The only thing that interests Benjamin Netanyahu is Benjamin Netanyahu. All his moves, statements and threats must be examined through this lens: how they serve his personal survival as prime minister.
His insistence on passing a one-year budget wasn’t related to economic considerations. If he had thought of the good of the state, he would have supported passing a two-year budget, which would ensure greater stability at a time of an acute economic crisis. Exacerbating the budget crisis was meant to give him an escape hatch from the coalition agreement he had signed with Kahol Lavan, under which Netanyahu was to vacate his seat as prime minister to Kahol Lavan Chairman Benny Gantz.
Now Netanyahu, with the help of his loyal envoy Miki Zohar, wants to torpedo the bill calling to put off the budget approval, which would grant the government 100 more days to ratify it. He is doing so by raising brazen demands, such as Kahol Lavan’s consent to transfer hundreds of millions of shekels to yeshivas and adding an “exit point” every 10 days to enable him to cancel the budget delay and therefore dissolve the Knesset.
Again, Netanyahu isn’t thinking of Israel’s political and economic stablility but of his personal interest, which as usual involves buttering up his eternal partners Shas and United Torah Judaism, as well as setting up a permanent threat of an election.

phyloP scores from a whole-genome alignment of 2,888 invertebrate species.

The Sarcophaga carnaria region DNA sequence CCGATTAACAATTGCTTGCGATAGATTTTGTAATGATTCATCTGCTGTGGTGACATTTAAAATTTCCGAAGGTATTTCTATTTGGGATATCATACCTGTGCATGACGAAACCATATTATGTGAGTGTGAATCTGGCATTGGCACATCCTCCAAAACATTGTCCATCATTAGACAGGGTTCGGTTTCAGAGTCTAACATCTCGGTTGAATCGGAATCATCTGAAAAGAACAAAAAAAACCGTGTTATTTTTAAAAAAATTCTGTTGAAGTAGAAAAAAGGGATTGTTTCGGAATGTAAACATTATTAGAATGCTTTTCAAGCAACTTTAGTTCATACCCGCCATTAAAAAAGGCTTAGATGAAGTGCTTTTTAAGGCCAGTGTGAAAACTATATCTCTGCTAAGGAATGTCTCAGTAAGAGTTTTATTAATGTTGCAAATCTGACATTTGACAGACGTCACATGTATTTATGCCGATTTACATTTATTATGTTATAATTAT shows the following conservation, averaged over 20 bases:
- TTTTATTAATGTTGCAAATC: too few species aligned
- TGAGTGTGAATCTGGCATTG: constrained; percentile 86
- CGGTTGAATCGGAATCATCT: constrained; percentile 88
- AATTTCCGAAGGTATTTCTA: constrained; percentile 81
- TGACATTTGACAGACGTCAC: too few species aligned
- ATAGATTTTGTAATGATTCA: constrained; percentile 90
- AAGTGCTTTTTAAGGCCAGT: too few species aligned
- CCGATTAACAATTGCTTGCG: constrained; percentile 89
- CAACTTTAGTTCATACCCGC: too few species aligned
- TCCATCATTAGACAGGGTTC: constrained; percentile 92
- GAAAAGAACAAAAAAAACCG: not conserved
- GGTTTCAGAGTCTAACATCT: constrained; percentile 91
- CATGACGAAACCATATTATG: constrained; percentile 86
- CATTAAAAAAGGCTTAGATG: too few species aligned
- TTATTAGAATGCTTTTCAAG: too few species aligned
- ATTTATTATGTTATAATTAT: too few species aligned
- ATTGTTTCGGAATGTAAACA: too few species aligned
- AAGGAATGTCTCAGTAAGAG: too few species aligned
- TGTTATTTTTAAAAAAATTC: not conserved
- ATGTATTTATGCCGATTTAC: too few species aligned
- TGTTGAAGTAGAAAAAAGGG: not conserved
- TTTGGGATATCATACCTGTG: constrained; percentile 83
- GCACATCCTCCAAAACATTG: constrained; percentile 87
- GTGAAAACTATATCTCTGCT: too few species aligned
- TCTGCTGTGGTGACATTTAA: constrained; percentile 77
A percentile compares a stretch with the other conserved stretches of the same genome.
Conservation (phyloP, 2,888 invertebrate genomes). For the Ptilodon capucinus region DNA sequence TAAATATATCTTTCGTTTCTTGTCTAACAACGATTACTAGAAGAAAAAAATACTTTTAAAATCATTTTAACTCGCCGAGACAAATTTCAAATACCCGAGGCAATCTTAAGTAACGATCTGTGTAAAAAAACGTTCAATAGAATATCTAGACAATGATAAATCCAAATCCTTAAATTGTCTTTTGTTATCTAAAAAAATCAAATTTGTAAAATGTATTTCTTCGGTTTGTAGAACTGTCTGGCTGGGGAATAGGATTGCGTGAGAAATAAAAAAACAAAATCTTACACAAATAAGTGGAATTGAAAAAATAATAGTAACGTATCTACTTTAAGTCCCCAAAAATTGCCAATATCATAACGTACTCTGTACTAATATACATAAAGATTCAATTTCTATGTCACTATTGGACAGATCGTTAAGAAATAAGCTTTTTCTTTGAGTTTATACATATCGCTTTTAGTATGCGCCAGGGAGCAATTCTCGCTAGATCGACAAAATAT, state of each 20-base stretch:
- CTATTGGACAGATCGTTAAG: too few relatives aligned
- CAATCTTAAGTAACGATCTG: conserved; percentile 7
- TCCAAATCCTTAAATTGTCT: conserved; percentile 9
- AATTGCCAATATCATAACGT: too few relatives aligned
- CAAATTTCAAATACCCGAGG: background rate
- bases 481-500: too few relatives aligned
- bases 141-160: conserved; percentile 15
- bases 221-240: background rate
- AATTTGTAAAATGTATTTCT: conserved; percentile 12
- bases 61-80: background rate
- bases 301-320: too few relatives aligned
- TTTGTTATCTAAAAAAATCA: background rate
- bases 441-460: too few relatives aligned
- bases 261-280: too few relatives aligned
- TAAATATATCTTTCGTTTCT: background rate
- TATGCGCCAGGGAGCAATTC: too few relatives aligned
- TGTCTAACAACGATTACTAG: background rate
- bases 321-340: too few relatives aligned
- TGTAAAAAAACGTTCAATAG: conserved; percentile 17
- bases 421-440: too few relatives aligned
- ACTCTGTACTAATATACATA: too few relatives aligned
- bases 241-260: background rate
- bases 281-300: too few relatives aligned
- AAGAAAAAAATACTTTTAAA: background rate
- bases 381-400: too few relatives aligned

But even the current crisis is merely a smoke screen meant to conceal what Netanyahu really wants – to extract himsef from the legal entanglement he’s in, which could land him behind lock and key. So we must take seriously the report in Israel Hayom, the Netanyahu family’s private journal, saying that the prime minister is willing to give up the one-year budget – and consequently an election – in exchange for appointing the police commissioner and attorney general of his choice.
As a defendant charged with bribery, fraud and breach of trust, not only is Netanyahu incapable of running a country, but he certainly isn’t supposed to decide on the gatekeepers who have the slightest bearing on his legal fate. Kahol Lavan leaders may have betrayed their voters when they agreed to join the government of the defendant Netanyahu, but now they must stand like a wall and oppose this crazy, delusional notion, even at the price of holding another election round.
The above article is Haaretz’s lead editorial, as published in the Hebrew and English newspapers in Israel.